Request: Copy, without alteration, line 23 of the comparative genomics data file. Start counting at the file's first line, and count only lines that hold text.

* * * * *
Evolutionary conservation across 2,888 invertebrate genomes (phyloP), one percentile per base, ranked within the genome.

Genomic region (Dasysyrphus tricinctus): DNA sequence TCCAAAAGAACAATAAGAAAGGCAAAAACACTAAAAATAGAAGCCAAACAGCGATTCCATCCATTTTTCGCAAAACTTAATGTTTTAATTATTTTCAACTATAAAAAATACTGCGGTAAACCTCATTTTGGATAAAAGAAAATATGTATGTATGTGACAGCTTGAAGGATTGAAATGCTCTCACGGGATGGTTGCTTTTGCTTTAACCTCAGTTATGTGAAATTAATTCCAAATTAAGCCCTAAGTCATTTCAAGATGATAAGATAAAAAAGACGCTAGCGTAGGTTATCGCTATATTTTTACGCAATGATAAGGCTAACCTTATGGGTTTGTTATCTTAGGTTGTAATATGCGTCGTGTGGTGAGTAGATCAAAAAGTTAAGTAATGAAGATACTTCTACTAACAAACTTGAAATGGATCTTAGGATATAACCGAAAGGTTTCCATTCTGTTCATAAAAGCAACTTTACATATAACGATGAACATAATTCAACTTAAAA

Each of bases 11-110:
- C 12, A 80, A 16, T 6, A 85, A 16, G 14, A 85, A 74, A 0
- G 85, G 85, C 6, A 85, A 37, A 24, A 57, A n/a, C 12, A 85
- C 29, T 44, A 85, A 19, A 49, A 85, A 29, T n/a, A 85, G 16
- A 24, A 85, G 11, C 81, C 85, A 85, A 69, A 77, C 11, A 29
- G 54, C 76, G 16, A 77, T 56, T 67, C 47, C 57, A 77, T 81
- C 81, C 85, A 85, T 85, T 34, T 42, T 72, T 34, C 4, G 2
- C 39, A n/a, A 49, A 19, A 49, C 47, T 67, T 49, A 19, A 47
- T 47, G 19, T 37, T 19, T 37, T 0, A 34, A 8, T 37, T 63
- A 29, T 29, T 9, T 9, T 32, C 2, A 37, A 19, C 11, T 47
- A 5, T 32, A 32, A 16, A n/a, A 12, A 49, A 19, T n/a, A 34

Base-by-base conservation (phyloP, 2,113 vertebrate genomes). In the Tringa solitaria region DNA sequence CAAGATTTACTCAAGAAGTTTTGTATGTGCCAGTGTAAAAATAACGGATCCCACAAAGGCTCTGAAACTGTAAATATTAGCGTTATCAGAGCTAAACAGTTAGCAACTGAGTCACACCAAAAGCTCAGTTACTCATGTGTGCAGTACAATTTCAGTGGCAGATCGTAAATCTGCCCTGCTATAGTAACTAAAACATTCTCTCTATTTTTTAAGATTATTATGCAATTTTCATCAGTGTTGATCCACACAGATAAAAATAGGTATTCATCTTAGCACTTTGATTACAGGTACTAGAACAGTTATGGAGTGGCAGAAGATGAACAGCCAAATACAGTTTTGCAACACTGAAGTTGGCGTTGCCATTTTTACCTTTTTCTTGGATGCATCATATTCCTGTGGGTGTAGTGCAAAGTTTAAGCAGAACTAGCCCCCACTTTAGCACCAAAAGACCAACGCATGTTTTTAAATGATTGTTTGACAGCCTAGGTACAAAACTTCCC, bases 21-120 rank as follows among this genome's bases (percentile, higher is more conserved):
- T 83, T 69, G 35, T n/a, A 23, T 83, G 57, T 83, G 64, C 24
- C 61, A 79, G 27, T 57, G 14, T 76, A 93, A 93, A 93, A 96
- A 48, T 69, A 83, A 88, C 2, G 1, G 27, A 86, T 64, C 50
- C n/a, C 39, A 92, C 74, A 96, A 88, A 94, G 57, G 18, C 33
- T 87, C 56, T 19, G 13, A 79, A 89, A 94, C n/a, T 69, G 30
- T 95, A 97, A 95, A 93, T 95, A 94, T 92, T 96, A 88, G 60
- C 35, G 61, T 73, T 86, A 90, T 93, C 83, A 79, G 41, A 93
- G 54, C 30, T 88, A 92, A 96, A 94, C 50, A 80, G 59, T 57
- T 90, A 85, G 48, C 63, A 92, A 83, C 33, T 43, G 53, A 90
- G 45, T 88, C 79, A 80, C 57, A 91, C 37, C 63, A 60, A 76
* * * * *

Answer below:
- T 90, A 85, G 48, C 63, A 92, A 83, C 33, T 43, G 53, A 90